Thieves Like Us is based on a novel by Edward Anderson and was previously adapted by Nicholas Ray in 1949 as They Live By Night. This screenplay was first written by Calder Willingham (Rambling Rose), and re-written by Joan Tewkesberry and Altman, the team that would next bring us Nashville. The story follows a straightforward outline, letting the natural path of the crime spree dictate where the characters go rather than relying on stock action-complication-resolution plot structuring. Altman was a master of fostering a sense of realism in his pictures. Shooting on location, taking still-standing structures and dressing them up only as necessary to make them look like it's 1936. This establishes a space for the actors to create more naturalistic performances. Just as a moral line is drawn between the characters, so is there a technical line drawn between the actors. On one side is Schuck and Remsen, playing their hoods more broadly, portraying them as types. Chicamaw is as friendly and boisterous as he is threatening, whereas T-Dub is more gregarious, the smooth talker. The other side is Carradine and Duvall, who speak their lines more casually, almost as if they were improvised. They are the characters who strive for something more real, who want to go straight, whereas the others stay inside the gangster paradigm.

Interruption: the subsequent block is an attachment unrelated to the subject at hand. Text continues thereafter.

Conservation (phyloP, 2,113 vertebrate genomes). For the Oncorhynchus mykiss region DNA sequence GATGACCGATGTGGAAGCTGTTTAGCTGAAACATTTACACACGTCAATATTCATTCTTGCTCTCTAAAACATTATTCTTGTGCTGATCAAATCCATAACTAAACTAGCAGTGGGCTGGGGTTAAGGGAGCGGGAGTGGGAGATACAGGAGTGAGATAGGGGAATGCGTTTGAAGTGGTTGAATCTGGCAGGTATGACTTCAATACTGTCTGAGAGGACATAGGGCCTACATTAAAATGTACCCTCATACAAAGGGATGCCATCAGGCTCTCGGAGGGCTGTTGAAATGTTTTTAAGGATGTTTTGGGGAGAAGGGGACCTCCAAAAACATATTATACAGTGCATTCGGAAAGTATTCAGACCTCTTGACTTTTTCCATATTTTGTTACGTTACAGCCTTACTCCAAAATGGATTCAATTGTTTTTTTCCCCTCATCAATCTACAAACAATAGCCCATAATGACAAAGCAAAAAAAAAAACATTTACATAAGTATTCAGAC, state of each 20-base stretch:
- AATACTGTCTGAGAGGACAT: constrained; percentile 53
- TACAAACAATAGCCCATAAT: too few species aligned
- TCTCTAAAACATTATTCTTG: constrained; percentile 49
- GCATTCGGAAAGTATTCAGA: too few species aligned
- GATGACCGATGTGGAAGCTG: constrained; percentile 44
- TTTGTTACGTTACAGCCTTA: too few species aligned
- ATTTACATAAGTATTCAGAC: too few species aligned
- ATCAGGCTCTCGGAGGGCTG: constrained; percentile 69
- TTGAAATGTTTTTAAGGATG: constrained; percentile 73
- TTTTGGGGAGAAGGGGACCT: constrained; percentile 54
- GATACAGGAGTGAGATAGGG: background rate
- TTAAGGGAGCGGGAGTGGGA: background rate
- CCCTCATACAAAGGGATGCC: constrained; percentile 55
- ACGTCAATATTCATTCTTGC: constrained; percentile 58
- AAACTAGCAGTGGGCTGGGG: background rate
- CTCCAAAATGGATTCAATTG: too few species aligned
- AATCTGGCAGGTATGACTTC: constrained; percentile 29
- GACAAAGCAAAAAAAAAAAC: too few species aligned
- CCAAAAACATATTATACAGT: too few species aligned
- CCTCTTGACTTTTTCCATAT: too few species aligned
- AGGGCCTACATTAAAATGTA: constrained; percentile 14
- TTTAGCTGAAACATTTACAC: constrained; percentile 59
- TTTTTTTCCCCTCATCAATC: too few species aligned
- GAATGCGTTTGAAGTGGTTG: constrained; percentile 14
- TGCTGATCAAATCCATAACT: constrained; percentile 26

Altman takes an unconventional tack when scoring Thieves Like Us. There is very little music used in the film, and when we do hear a song, it's part of the scene, piped in over a radio the characters are listening to. Most of the time, though, the radios are tuned to dramatic programs. These shows act as commentary, sometimes ironically (Gangbusters talks about the criminals being taken down by law enforcement while the boys get away with the loot), sometimes more subtle (The Shadow seeks the evil in the hearts of men as Chicamaw drinks his way into his first rampage). The exaggerated, overly dramatized stories are in direct contrast to the underplayed onscreen crimes. While these audio tales are set in a cut-and-dried world, the circumstances that compel the men to rob banks make their motivations more complicated. Altman's final audio cue says it all: it's a vaguely socialist sermon on the struggles of the poor.
Even so, Altman isn't excusing anybody. The fates of all three robbers show the price for the wages of sin. Just as their crimes occur offscreen, so do their exits. What happens to them is either reported after the fact, or in the case of the climax, seen from the sidelines. Violence does erupt, but it is over just as quickly as it comes, and the results are final. It's Bowie's fatalism catching up with him. If he only has one choice for what he'll be, then there is only one choice for how he'll go out. Thieves Like Us is graceful in its depiction of this outcome. By staying true to his commitment to realism, Robert Altman stays away from any moralizing. He has faith in the force of his characters, ensuring that any greater lesson the audience walks away with is equal in power to their sentimental connection with the characters--and like with any great crime film, those two things, the intellectual and emotional, are often in opposition to one another. It's one of the classic dance partnerships of American cinema, speaking directly to the fabric of our mythology. The maverick element, as well as the heavy consequences of big risks, is pure Altman, the consummate maverick artist.